Scoopy’s Notebook, Week of Sept. 7, 2017

Ai Weiwei snapping a selfie in front of the Washington Square Arch, where he hopes to install the centerpiece of his “Good Fences Make Good Neighbors” public-art project.

Trying to find a Weiwei: The Public Art Fund’s planned citywide “Good Fences Make Good Neighbors” project has stirred up some opposition in the Village, due to the Ai Weiwei installation planned for under the Washington Square Arch during the holiday season, which would displace the annual holiday tree. But Nicholas Baume, the nonprofit arts group’s director and chief curator, said the fund has agreed to pay for repositioning the tree, among other things. Baume told us this week that he has been in contact with the community about the installation and where the holiday tree would be placed. “We have gotten an outpouring of support from the community about the installation,” Baume assured. No one seems to know yet, however, where the tree would go. Maybe stick it in the fountain and make sure to keep the water jets off? He also pointed out that they have been in talks with the Washington Square Association, the primary group that has fought against the installation. “There is a deep respect for the monument and what it represents,” Baume said of the arch. “The installation has been approved and is code-compliant. It will not touch or deface the arch in any way.” By “approved,” Baume meant that, according to him, the project has allegedly already been O.K.’d by the city’s Landmarks Preservation Commission (Washington Square Park is in a landmarked district) and the Parks Department. Yet, strangely, the proposed project still has not gone before Community Board 2, which — the last time we checked — is usually the first step of the approval process in these situations. So, has it really been approved yet? Or is it just a fait accompli? Ai, who is from China, lived in the East Village during the 1980s. The famed artist has said this project is intended as a reaction to America’s retreat from its essential attitude of political openness. Baume stressed that Ai is a passionate advocate for refugees — and people, in general. “Ai views the arch as symbolic — it is a work of art in itself,” Baume said. “Ai was influenced by the political turmoil going on in the [East] Village at the time and by artists like Keith Haring and Andy Warhol. That experience was very informative for him.” Renderings of the under-arch installation show a 16-foot-tall cutout of two humans embracing in a hug. Baume said the cutout is a representation of the human spirit. “A border can stop people,” he said, “but the human spirit can break down those barriers.” Baume was scheduled to make a presentation to a joint hearing of Community Board 2’s Parks and Waterfront Committee and Arts and Institutions Committee on the evening of Wed., Sept. 6 — in fact, the first public discussion about the project — as The Villager was going to press.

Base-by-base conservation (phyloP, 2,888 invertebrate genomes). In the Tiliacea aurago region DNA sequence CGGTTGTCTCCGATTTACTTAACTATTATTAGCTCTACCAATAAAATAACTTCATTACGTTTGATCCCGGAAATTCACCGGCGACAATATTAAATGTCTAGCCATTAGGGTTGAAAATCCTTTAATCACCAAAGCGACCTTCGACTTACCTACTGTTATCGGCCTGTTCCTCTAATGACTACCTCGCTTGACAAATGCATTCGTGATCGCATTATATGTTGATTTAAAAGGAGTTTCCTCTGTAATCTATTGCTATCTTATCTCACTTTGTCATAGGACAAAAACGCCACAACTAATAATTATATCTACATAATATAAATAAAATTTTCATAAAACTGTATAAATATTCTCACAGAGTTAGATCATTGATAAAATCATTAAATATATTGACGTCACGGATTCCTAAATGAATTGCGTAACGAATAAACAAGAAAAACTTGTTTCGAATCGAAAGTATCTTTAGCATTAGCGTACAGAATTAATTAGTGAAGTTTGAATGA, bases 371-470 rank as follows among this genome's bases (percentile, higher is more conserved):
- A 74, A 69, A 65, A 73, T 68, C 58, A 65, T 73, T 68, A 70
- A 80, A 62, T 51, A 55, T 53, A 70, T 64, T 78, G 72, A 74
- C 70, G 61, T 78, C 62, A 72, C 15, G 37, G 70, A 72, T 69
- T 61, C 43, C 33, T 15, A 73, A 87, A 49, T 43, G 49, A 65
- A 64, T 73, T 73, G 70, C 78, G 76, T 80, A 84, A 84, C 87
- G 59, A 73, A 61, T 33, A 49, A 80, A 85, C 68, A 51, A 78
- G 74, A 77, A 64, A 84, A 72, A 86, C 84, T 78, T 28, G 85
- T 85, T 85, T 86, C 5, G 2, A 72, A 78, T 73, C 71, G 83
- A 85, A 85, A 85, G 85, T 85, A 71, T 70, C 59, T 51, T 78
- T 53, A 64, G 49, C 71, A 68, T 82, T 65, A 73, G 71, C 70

Rosie report: City Councilmember Rosie Mendez and District Leader Anthony Feliciano are unopposed and so have already “won” election as the East Village’s Democratic district leaders. They will just automatically “win” on Sept. 12 — Feliciano being re-elected and Mendez elected — and take office Sept. 13. Their potential opponents were knocked off the ballot due to “deficiencies” in their petition signatures, we’re told. Mendez, of course, will be term-limited out of office at the end of this year after three terms in the City Council. We asked her what she would do if Brian Kavanagh is picked by the County Committee to run for former state Senator Daniel Squadron’s seat. Would she run for Assembly? Mendez told us, “If there is a vacancy, I’ll consider it. I’m not throwing my hat in the ring — but I’m not dismissing it, either.” Her political club, Coalition for a District Alternative, will vote Sept. 14 on who they will back for state Senate.

Rogers report: Assuming Carlina Rivera wins Mendez’s Council seat, Rivera’s husband, Jamie Rogers, plans to step down as chairperson of Community Board 3. In an interview with The Villager last October, Rogers told us he would do exactly this. When he would relinquish the position, though, is still up in the air. “If Carlina wins, I would plan to step down as chairperson as early as January 2018, when she would be inaugurated,” Rogers told us. “I will leave it to the C.B. 3 membership whether they would like me to serve out my term [as chairperson], which would end in June. But under no circumstance would I run for chairperson again. As we talked about last year, I don’t think it makes sense for two community leadership positions to be held by two people who live under the same roof. There are many great community board members capable of serving as chairperson.” He plans to serve on the board for one more two-year term.

Cooper superstar: Speaking of Mendez, she tipped us off last week that Valerio Orselli was retiring from the Cooper Square Committee. His retirement party was at LaMama last Wednesday. Orselli started out with Cooper Square Committee with a stint as an organizer from 1972 to ’79. (The committee, of course, was the group that saved a big chunk of the southern East Village from being razed for a misguided “urban renewal” project that would have seen another pseudo-Stuyvesant Town roughly centered around the area where the East Houston St. Whole Foods is now.) After a couple of years with ACORN, Orselli returned to Cooper Square Committee in ’81 as its executive director. In ’97, he became the executive director of the Cooper Square Mutual Housing Association, running all the affordable housing the committee saved from demolition. Mendez said it’s just cool to know Orselli, who was part of the counterculture back in the day. “He joined Abbie Hoffman’s Yippie Party,” she said, “and traveled to Washington, D.C., to levitate the Pentagon.”